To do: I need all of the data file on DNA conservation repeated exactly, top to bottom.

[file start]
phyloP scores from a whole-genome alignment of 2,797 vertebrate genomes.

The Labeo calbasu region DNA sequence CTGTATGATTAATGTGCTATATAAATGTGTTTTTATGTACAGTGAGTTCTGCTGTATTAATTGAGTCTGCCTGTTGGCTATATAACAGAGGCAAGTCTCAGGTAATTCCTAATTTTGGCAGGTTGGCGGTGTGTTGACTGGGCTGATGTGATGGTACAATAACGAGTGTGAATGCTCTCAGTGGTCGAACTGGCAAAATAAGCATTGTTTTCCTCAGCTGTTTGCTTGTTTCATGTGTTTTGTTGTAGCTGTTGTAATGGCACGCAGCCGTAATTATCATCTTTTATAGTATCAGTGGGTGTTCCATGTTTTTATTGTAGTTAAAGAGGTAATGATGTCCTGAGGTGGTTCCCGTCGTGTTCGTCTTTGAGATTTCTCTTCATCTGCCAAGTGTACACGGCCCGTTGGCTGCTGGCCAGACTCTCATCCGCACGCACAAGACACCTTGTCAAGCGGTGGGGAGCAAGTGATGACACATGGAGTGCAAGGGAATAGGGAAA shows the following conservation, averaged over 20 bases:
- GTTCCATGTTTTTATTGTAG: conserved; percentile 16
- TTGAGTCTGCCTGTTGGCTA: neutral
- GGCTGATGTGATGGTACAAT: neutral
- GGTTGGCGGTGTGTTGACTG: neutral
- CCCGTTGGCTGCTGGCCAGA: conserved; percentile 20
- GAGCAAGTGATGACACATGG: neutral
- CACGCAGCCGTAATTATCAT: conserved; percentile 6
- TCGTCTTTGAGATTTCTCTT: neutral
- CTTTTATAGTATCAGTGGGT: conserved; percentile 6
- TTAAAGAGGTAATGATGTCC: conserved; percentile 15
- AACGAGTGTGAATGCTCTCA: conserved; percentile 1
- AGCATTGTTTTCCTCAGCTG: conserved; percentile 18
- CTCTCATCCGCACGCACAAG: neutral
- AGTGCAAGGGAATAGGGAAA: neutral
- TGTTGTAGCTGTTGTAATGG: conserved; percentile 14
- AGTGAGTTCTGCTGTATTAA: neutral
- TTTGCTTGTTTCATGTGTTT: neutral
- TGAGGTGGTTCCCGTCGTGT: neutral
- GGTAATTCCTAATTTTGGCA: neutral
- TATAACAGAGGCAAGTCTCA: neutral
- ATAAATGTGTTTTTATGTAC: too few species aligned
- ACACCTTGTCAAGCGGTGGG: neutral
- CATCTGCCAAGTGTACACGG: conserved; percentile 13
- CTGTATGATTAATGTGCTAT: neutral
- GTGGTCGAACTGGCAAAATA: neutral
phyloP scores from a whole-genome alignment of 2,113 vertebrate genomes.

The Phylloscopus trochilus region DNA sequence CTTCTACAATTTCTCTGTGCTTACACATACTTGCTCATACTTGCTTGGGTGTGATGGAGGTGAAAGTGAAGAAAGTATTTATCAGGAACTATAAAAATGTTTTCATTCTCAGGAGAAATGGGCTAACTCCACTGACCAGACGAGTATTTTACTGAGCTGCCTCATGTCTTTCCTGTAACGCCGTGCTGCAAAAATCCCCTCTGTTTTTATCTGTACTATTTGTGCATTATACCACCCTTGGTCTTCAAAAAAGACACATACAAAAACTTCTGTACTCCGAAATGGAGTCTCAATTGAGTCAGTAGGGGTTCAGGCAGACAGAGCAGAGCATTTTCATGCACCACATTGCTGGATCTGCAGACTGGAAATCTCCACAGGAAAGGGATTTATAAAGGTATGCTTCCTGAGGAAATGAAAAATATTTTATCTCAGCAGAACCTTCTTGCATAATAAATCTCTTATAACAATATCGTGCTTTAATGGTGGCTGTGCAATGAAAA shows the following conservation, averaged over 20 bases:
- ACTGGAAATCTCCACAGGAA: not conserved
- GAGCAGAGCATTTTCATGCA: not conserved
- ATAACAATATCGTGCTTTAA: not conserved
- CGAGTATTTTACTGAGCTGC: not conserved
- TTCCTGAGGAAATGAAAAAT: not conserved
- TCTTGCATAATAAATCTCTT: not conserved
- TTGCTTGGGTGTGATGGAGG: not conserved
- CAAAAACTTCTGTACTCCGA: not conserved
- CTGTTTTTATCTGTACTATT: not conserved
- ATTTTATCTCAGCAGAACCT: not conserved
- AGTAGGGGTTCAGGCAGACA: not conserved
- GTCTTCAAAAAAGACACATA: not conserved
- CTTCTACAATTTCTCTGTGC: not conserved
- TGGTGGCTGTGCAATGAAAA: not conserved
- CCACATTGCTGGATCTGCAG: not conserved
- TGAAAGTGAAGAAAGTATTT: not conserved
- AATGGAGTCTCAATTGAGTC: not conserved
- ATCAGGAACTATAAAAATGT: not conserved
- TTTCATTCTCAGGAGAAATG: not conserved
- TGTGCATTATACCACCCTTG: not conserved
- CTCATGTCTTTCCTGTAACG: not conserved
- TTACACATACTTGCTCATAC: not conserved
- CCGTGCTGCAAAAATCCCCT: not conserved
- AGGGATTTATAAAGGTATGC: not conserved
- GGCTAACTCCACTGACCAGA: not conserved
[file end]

phyloP scores from a whole-genome alignment of 2,797 vertebrate genomes.

The Labeo calbasu region DNA sequence CTGTATGATTAATGTGCTATATAAATGTGTTTTTATGTACAGTGAGTTCTGCTGTATTAATTGAGTCTGCCTGTTGGCTATATAACAGAGGCAAGTCTCAGGTAATTCCTAATTTTGGCAGGTTGGCGGTGTGTTGACTGGGCTGATGTGATGGTACAATAACGAGTGTGAATGCTCTCAGTGGTCGAACTGGCAAAATAAGCATTGTTTTCCTCAGCTGTTTGCTTGTTTCATGTGTTTTGTTGTAGCTGTTGTAATGGCACGCAGCCGTAATTATCATCTTTTATAGTATCAGTGGGTGTTCCATGTTTTTATTGTAGTTAAAGAGGTAATGATGTCCTGAGGTGGTTCCCGTCGTGTTCGTCTTTGAGATTTCTCTTCATCTGCCAAGTGTACACGGCCCGTTGGCTGCTGGCCAGACTCTCATCCGCACGCACAAGACACCTTGTCAAGCGGTGGGGAGCAAGTGATGACACATGGAGTGCAAGGGAATAGGGAAA shows the following conservation, averaged over 20 bases:
- GTTCCATGTTTTTATTGTAG: conserved; percentile 16
- TTGAGTCTGCCTGTTGGCTA: neutral
- GGCTGATGTGATGGTACAAT: neutral
- GGTTGGCGGTGTGTTGACTG: neutral
- CCCGTTGGCTGCTGGCCAGA: conserved; percentile 20
- GAGCAAGTGATGACACATGG: neutral
- CACGCAGCCGTAATTATCAT: conserved; percentile 6
- TCGTCTTTGAGATTTCTCTT: neutral
- CTTTTATAGTATCAGTGGGT: conserved; percentile 6
- TTAAAGAGGTAATGATGTCC: conserved; percentile 15
- AACGAGTGTGAATGCTCTCA: conserved; percentile 1
- AGCATTGTTTTCCTCAGCTG: conserved; percentile 18
- CTCTCATCCGCACGCACAAG: neutral
- AGTGCAAGGGAATAGGGAAA: neutral
- TGTTGTAGCTGTTGTAATGG: conserved; percentile 14
- AGTGAGTTCTGCTGTATTAA: neutral
- TTTGCTTGTTTCATGTGTTT: neutral
- TGAGGTGGTTCCCGTCGTGT: neutral
- GGTAATTCCTAATTTTGGCA: neutral
- TATAACAGAGGCAAGTCTCA: neutral
- ATAAATGTGTTTTTATGTAC: too few species aligned
- ACACCTTGTCAAGCGGTGGG: neutral
- CATCTGCCAAGTGTACACGG: conserved; percentile 13
- CTGTATGATTAATGTGCTAT: neutral
- GTGGTCGAACTGGCAAAATA: neutral
phyloP scores from a whole-genome alignment of 2,113 vertebrate genomes.

The Phylloscopus trochilus region DNA sequence CTTCTACAATTTCTCTGTGCTTACACATACTTGCTCATACTTGCTTGGGTGTGATGGAGGTGAAAGTGAAGAAAGTATTTATCAGGAACTATAAAAATGTTTTCATTCTCAGGAGAAATGGGCTAACTCCACTGACCAGACGAGTATTTTACTGAGCTGCCTCATGTCTTTCCTGTAACGCCGTGCTGCAAAAATCCCCTCTGTTTTTATCTGTACTATTTGTGCATTATACCACCCTTGGTCTTCAAAAAAGACACATACAAAAACTTCTGTACTCCGAAATGGAGTCTCAATTGAGTCAGTAGGGGTTCAGGCAGACAGAGCAGAGCATTTTCATGCACCACATTGCTGGATCTGCAGACTGGAAATCTCCACAGGAAAGGGATTTATAAAGGTATGCTTCCTGAGGAAATGAAAAATATTTTATCTCAGCAGAACCTTCTTGCATAATAAATCTCTTATAACAATATCGTGCTTTAATGGTGGCTGTGCAATGAAAA shows the following conservation, averaged over 20 bases:
- ACTGGAAATCTCCACAGGAA: not conserved
- GAGCAGAGCATTTTCATGCA: not conserved
- ATAACAATATCGTGCTTTAA: not conserved
- CGAGTATTTTACTGAGCTGC: not conserved
- TTCCTGAGGAAATGAAAAAT: not conserved
- TCTTGCATAATAAATCTCTT: not conserved
- TTGCTTGGGTGTGATGGAGG: not conserved
- CAAAAACTTCTGTACTCCGA: not conserved
- CTGTTTTTATCTGTACTATT: not conserved
- ATTTTATCTCAGCAGAACCT: not conserved
- AGTAGGGGTTCAGGCAGACA: not conserved
- GTCTTCAAAAAAGACACATA: not conserved
- CTTCTACAATTTCTCTGTGC: not conserved
- TGGTGGCTGTGCAATGAAAA: not conserved
- CCACATTGCTGGATCTGCAG: not conserved
- TGAAAGTGAAGAAAGTATTT: not conserved
- AATGGAGTCTCAATTGAGTC: not conserved
- ATCAGGAACTATAAAAATGT: not conserved
- TTTCATTCTCAGGAGAAATG: not conserved
- TGTGCATTATACCACCCTTG: not conserved
- CTCATGTCTTTCCTGTAACG: not conserved
- TTACACATACTTGCTCATAC: not conserved
- CCGTGCTGCAAAAATCCCCT: not conserved
- AGGGATTTATAAAGGTATGC: not conserved
- GGCTAACTCCACTGACCAGA: not conserved